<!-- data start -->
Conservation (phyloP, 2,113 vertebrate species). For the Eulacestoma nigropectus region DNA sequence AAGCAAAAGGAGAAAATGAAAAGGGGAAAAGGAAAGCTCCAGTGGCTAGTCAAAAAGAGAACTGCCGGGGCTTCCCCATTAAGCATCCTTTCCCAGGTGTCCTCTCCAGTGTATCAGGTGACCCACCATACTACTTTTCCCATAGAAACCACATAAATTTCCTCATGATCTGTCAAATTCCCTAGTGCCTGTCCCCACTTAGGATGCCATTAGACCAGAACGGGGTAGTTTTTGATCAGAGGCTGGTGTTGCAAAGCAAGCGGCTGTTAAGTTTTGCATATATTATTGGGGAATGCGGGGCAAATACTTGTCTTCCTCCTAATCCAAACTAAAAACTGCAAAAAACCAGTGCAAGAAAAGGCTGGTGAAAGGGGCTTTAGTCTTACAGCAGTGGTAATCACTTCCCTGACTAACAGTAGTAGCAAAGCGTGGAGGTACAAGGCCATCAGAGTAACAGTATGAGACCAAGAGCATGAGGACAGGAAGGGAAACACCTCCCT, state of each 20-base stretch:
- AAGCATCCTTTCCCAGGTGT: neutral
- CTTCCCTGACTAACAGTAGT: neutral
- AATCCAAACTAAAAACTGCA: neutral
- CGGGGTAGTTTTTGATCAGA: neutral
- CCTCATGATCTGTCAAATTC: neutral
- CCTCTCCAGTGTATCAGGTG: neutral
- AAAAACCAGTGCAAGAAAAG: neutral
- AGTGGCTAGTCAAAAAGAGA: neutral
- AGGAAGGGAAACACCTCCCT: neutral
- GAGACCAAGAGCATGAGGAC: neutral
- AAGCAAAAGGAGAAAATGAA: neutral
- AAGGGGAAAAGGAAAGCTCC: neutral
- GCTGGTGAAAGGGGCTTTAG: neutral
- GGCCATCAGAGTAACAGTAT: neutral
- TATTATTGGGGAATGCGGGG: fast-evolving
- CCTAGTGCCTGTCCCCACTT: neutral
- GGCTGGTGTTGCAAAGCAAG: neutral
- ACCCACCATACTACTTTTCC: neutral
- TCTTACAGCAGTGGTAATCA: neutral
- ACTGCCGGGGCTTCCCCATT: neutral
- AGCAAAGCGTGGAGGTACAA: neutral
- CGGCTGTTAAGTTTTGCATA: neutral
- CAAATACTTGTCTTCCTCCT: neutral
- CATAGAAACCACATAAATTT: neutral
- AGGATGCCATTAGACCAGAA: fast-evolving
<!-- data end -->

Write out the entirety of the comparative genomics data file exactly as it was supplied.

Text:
Conservation (phyloP, 2,113 vertebrate species). For the Eulacestoma nigropectus region DNA sequence AAGCAAAAGGAGAAAATGAAAAGGGGAAAAGGAAAGCTCCAGTGGCTAGTCAAAAAGAGAACTGCCGGGGCTTCCCCATTAAGCATCCTTTCCCAGGTGTCCTCTCCAGTGTATCAGGTGACCCACCATACTACTTTTCCCATAGAAACCACATAAATTTCCTCATGATCTGTCAAATTCCCTAGTGCCTGTCCCCACTTAGGATGCCATTAGACCAGAACGGGGTAGTTTTTGATCAGAGGCTGGTGTTGCAAAGCAAGCGGCTGTTAAGTTTTGCATATATTATTGGGGAATGCGGGGCAAATACTTGTCTTCCTCCTAATCCAAACTAAAAACTGCAAAAAACCAGTGCAAGAAAAGGCTGGTGAAAGGGGCTTTAGTCTTACAGCAGTGGTAATCACTTCCCTGACTAACAGTAGTAGCAAAGCGTGGAGGTACAAGGCCATCAGAGTAACAGTATGAGACCAAGAGCATGAGGACAGGAAGGGAAACACCTCCCT, state of each 20-base stretch:
- AAGCATCCTTTCCCAGGTGT: neutral
- CTTCCCTGACTAACAGTAGT: neutral
- AATCCAAACTAAAAACTGCA: neutral
- CGGGGTAGTTTTTGATCAGA: neutral
- CCTCATGATCTGTCAAATTC: neutral
- CCTCTCCAGTGTATCAGGTG: neutral
- AAAAACCAGTGCAAGAAAAG: neutral
- AGTGGCTAGTCAAAAAGAGA: neutral
- AGGAAGGGAAACACCTCCCT: neutral
- GAGACCAAGAGCATGAGGAC: neutral
- AAGCAAAAGGAGAAAATGAA: neutral
- AAGGGGAAAAGGAAAGCTCC: neutral
- GCTGGTGAAAGGGGCTTTAG: neutral
- GGCCATCAGAGTAACAGTAT: neutral
- TATTATTGGGGAATGCGGGG: fast-evolving
- CCTAGTGCCTGTCCCCACTT: neutral
- GGCTGGTGTTGCAAAGCAAG: neutral
- ACCCACCATACTACTTTTCC: neutral
- TCTTACAGCAGTGGTAATCA: neutral
- ACTGCCGGGGCTTCCCCATT: neutral
- AGCAAAGCGTGGAGGTACAA: neutral
- CGGCTGTTAAGTTTTGCATA: neutral
- CAAATACTTGTCTTCCTCCT: neutral
- CATAGAAACCACATAAATTT: neutral
- AGGATGCCATTAGACCAGAA: fast-evolving